We see it all too often: the big data initiative. Executives will pow-wow and convince each other the only way to succeed is centralizing data points across their business universe into a state-of-the-art data warehouse. The push doesn’t stop there, though. Statistics PhDs show up in droves. Tableau and QlikView become the new business Bible. IT puts everything else on hold to build the CFO snazzy dashboards in SharePoint. Sure, it’s a massive undertaking, but data-mania gets you drunk with enthusiasm and long-term ambition like no other.
And then…nothing changes. Or there’s change, but you’re upset with the outcome. How? What?
There was nothing necessarily wrong with the project, and the mission was clear: “let’s effectively leverage data analytics.” A proper budget was allocated for the infrastructure, software and consultants. Middle management was on board, as well. And yet, the big data initiative failed.
With anything in the massive realm of “things enabled by high technology,” we need to have realistic expectations. You must be able to honestly answer that whatever you’re aiming for is a need and not a want. Calculating ROI is extremely important. Additionally, there are emotional, administrative and opportunity costs in addition to the implementation costs – the stuff beyond the numbers.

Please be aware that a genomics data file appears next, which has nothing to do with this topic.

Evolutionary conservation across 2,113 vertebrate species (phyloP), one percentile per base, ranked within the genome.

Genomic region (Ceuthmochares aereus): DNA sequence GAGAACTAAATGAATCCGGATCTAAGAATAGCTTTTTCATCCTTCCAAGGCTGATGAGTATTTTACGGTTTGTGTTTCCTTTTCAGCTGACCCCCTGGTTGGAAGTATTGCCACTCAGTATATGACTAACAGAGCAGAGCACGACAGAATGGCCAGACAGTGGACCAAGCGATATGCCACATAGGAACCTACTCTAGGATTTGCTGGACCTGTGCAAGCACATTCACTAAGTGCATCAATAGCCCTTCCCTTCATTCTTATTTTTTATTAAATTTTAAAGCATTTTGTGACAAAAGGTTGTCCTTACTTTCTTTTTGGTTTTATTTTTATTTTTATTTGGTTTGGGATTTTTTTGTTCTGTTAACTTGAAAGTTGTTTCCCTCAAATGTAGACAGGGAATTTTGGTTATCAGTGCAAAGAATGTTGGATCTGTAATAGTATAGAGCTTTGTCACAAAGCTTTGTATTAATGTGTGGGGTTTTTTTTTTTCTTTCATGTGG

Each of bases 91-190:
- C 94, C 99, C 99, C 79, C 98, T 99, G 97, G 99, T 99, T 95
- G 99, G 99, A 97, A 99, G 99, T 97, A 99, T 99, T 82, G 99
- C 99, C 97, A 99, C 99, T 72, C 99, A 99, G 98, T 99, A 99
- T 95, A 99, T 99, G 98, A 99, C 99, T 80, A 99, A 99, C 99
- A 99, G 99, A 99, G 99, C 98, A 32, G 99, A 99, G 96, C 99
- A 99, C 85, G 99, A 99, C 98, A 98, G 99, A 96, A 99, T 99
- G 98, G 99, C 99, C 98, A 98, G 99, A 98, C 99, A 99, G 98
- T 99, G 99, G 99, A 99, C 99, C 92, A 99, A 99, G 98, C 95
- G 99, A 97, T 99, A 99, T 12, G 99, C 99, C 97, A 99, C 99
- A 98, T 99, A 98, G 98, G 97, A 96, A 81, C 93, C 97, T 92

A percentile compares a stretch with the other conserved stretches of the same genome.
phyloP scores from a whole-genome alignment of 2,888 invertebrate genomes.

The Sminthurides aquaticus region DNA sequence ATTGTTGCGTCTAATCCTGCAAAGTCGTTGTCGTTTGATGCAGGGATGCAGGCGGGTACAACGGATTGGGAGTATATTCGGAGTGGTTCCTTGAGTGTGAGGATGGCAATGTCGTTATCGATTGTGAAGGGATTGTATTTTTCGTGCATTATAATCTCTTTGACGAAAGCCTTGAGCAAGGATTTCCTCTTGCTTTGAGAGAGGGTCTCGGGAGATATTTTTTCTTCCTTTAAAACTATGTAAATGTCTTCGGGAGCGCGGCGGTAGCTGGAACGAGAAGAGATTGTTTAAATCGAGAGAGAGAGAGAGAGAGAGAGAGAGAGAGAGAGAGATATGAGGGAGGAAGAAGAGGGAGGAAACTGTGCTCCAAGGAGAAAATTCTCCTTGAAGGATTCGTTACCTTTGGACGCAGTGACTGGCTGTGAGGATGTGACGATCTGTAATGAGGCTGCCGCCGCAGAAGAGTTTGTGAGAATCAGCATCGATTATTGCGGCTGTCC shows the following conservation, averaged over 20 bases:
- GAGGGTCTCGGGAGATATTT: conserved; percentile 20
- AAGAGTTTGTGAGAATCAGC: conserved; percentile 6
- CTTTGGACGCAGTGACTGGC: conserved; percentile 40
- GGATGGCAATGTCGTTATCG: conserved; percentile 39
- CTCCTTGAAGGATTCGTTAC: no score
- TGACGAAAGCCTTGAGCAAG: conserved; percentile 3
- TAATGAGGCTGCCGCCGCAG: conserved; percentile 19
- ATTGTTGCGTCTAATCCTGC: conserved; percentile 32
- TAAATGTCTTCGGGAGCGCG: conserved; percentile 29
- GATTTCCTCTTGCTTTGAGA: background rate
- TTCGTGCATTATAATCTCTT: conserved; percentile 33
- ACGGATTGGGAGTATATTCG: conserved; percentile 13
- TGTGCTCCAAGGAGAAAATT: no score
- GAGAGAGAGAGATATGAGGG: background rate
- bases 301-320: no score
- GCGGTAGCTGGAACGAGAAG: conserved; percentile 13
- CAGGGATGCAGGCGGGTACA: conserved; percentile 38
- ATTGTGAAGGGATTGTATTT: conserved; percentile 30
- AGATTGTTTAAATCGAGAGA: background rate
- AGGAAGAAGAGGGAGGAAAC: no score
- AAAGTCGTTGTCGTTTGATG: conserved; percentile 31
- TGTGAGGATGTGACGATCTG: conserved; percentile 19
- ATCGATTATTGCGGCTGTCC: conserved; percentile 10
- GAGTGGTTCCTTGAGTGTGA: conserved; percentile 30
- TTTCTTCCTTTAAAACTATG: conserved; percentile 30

Clubhouse managers and the C-suite alike should be taking note. The pursuit of being a data-driven organization is without doubt a prudent decision. But the lesson here is that nothing comes free. As humans, we tend to copy our competitors without fully rationalizing why. We spend time learning and doing unproductive things; we procrastinate. We drink that sexy-looking Kool-Aid and slap words like “analytics” and “digital” on our websites.
With each new fiscal quarter, review cycle or baseball season, the pressure to effectively utilize data looms larger. Batting 8th or 9th doesn’t really matter – fully understanding the information you’re dealing with does.
When it comes to analytics, be “smart”, but be grounded…and the next hundred years won’t be so bad.